Like its 12,400 members, the Directors Guild of America has spent the past year working mostly behind the scenes in Hollywood.
Unlike several other entertainment unions, the DGA has assiduously cultivated a nonflamboyant image. DGA prexy Jack Shea contends that’s not by accident but rather reflects can-do qualities that make people go into directing in the first place.
“It’s very simple, really,” he asserts. “Our people are very realistic, so our positions are very realistic.”
That stance produced a markedly different approach not so long ago for the DGA leaders. They saw showbiz whipsawed last year by a production frenzy, driven by fear of back-to-back work stoppages by writers and actors, followed by a de facto strike and the aftermath of the Sept. 11 terrorist attacks.
Finally, Sept. 29, the guild announced that it would take the same tack as with its previous three contracts and opt for early negotiations with studios and nets. The DGA board tapped veteran director and secretary-treasurer Gil Cates to head its negotiating team.
“The DGA wants to avoid the production slowdown that engulfed Hollywood earlier this year,” Cates announced at that point. “We think it is particularly important given the current events taking place throughout the country to make every reasonable effort to reach an early and fair deal — for our members and our industry.”
By early December, the DGA reached a tentative deal — even though the contract was not due to expire until June 30 — and its board unanimously endorsed ratification on a fast track. The goal was to enact interim provisions on TV production prior to the start of the spring production cycle and pilot season, and preserve jobs in film-style shoots (such as series and telefilms) even if they were done on digital cameras. Making changes of this institutional nature is very remarkable, Cates has said about the new deal.
DGA national exec director Jay Roth noted at the time that the guild had first proposed the blended contract in June and agreed to early talks partly because of the commitment from the Alliance of Motion Picture & Television Producers to negotiate.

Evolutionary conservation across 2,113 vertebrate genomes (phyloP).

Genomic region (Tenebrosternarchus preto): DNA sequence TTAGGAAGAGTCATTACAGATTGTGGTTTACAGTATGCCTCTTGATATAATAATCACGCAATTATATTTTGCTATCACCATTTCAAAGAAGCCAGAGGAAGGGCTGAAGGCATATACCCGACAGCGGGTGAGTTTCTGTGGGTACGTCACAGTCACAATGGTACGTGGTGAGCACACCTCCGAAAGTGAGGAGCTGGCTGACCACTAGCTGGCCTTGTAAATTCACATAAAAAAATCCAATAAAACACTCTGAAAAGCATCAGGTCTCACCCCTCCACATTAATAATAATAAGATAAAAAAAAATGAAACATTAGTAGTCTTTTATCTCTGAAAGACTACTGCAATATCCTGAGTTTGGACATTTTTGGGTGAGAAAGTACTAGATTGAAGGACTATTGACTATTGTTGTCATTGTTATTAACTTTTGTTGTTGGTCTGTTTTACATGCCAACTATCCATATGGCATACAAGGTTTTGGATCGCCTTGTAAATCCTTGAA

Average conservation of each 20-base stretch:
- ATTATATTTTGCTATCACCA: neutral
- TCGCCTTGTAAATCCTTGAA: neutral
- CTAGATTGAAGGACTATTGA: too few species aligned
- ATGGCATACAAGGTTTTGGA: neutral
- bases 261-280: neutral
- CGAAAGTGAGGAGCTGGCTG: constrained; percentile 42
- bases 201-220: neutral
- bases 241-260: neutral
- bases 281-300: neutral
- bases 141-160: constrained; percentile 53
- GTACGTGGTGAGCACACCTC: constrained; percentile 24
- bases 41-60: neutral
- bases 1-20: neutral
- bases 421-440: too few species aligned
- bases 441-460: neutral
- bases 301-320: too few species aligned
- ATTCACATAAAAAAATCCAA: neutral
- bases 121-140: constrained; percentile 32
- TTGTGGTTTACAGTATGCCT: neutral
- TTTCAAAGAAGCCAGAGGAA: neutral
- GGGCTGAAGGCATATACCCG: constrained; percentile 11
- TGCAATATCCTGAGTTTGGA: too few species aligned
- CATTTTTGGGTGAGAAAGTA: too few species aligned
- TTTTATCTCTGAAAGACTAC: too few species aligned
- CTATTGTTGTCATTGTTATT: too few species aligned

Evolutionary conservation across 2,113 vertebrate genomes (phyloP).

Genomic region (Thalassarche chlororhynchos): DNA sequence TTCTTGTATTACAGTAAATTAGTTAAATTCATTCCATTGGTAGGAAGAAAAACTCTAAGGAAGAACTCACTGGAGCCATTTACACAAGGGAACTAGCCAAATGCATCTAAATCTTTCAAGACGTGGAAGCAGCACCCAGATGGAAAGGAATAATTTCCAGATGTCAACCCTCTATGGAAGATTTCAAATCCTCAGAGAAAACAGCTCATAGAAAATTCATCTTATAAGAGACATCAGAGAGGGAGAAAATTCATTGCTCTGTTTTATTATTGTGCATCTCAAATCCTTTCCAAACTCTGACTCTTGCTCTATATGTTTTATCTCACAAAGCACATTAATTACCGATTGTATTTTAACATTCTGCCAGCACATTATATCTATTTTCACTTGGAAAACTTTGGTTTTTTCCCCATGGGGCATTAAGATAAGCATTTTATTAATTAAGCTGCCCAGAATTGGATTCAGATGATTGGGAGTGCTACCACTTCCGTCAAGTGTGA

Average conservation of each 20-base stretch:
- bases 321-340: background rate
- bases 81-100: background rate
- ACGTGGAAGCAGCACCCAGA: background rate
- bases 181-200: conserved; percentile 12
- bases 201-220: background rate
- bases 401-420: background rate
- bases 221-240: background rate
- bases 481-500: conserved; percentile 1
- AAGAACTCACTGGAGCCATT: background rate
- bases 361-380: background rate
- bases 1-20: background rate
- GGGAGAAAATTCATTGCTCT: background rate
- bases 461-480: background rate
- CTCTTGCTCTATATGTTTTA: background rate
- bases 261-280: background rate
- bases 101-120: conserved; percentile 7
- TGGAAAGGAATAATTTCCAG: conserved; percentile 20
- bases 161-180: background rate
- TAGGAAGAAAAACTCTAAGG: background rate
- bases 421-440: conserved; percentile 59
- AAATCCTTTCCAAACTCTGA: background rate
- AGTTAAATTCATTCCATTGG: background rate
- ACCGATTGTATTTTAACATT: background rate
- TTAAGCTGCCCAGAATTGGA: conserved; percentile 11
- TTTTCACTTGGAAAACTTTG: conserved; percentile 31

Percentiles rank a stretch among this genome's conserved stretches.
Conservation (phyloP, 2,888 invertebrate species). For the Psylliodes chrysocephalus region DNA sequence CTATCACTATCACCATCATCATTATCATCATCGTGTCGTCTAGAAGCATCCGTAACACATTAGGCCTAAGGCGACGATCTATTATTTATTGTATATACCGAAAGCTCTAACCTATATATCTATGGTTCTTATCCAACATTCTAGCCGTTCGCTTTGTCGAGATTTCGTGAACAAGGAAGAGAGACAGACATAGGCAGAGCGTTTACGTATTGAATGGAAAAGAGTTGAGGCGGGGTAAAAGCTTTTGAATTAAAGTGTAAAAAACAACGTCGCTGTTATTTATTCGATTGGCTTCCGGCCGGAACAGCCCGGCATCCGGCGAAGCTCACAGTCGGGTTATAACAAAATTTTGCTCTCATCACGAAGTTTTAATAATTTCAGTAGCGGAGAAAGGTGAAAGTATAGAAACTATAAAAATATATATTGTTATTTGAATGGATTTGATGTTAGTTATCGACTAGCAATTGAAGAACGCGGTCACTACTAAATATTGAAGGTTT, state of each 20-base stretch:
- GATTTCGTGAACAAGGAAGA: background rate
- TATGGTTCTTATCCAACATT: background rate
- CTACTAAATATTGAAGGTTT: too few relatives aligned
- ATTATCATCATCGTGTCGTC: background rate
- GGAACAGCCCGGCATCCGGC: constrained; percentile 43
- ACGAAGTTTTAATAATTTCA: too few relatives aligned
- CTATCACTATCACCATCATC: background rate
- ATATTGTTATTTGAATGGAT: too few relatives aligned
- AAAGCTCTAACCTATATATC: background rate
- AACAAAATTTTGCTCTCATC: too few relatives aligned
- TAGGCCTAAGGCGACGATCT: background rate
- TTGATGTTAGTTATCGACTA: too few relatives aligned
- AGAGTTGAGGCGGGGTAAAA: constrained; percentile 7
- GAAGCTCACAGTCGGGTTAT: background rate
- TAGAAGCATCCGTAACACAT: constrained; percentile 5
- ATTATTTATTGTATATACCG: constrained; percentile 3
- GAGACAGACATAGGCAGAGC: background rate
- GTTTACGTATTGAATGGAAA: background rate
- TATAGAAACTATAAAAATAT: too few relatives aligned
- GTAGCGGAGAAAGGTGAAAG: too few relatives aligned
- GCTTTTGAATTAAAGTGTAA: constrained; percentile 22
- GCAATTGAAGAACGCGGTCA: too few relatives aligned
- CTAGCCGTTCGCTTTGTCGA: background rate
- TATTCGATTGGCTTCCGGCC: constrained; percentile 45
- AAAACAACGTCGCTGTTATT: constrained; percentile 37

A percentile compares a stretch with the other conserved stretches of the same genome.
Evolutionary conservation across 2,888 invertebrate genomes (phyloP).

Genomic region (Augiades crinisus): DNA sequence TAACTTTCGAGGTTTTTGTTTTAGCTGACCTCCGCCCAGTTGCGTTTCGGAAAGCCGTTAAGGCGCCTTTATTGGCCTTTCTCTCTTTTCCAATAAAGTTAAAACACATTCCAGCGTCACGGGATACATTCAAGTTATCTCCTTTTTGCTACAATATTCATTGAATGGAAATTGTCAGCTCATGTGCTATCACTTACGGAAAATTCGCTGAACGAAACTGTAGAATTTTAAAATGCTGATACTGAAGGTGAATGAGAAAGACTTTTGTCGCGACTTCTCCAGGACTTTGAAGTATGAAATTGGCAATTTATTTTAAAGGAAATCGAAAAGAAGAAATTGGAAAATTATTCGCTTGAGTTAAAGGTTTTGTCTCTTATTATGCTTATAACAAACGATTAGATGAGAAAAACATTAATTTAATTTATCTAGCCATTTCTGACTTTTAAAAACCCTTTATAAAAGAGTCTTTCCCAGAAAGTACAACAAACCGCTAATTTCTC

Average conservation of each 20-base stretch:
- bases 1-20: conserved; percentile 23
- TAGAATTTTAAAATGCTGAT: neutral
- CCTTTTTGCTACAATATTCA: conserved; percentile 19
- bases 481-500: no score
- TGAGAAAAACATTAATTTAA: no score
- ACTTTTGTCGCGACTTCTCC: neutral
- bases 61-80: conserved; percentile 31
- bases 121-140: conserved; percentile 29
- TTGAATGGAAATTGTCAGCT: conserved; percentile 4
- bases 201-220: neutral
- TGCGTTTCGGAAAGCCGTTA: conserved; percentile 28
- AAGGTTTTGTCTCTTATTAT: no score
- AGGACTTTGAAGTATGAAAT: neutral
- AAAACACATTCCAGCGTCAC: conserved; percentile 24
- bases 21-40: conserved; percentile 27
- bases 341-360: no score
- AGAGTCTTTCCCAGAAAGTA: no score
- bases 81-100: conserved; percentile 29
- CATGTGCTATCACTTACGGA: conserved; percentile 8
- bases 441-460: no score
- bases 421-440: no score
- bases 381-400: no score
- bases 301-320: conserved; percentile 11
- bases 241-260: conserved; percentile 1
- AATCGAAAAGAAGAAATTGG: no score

“A lot of TV is going to be done on digital, so it’s very important that the staffing be right,” he added. And on Feb. 6, the DGA was able to announce that a new three-year contract was in place with the interim provisions already in effect.
The deal also included a sweetener in the form of a $20,000 payment to the director of an original movie if it is made into a sequel, and a first-ever meeting between all showbiz unions and the AMPTP on the increasingly visible runaway production issue.
“We won’t agree to anything not specifically targeted to keep work in the United States,” Shea notes.
Shea also singled out as troubling a lack of significant progress in hiring minority and women directors. “We have to keep hammering away on this because it affects so many of our members. It’s really frustrating.”
But for 2002, Shea is happy to report that work for DGA members has been on the upswing. “I’ve been pleasantly surprised by how strong things are for our people so far this year We’re expecting a good year.”
As for the DGA Awards, Shea believes that attendees want a fast-paced affair and a focus on the guild. “We’ve really resisted the idea of going on TV because we really want this to feel like an event for 1,600 family members.”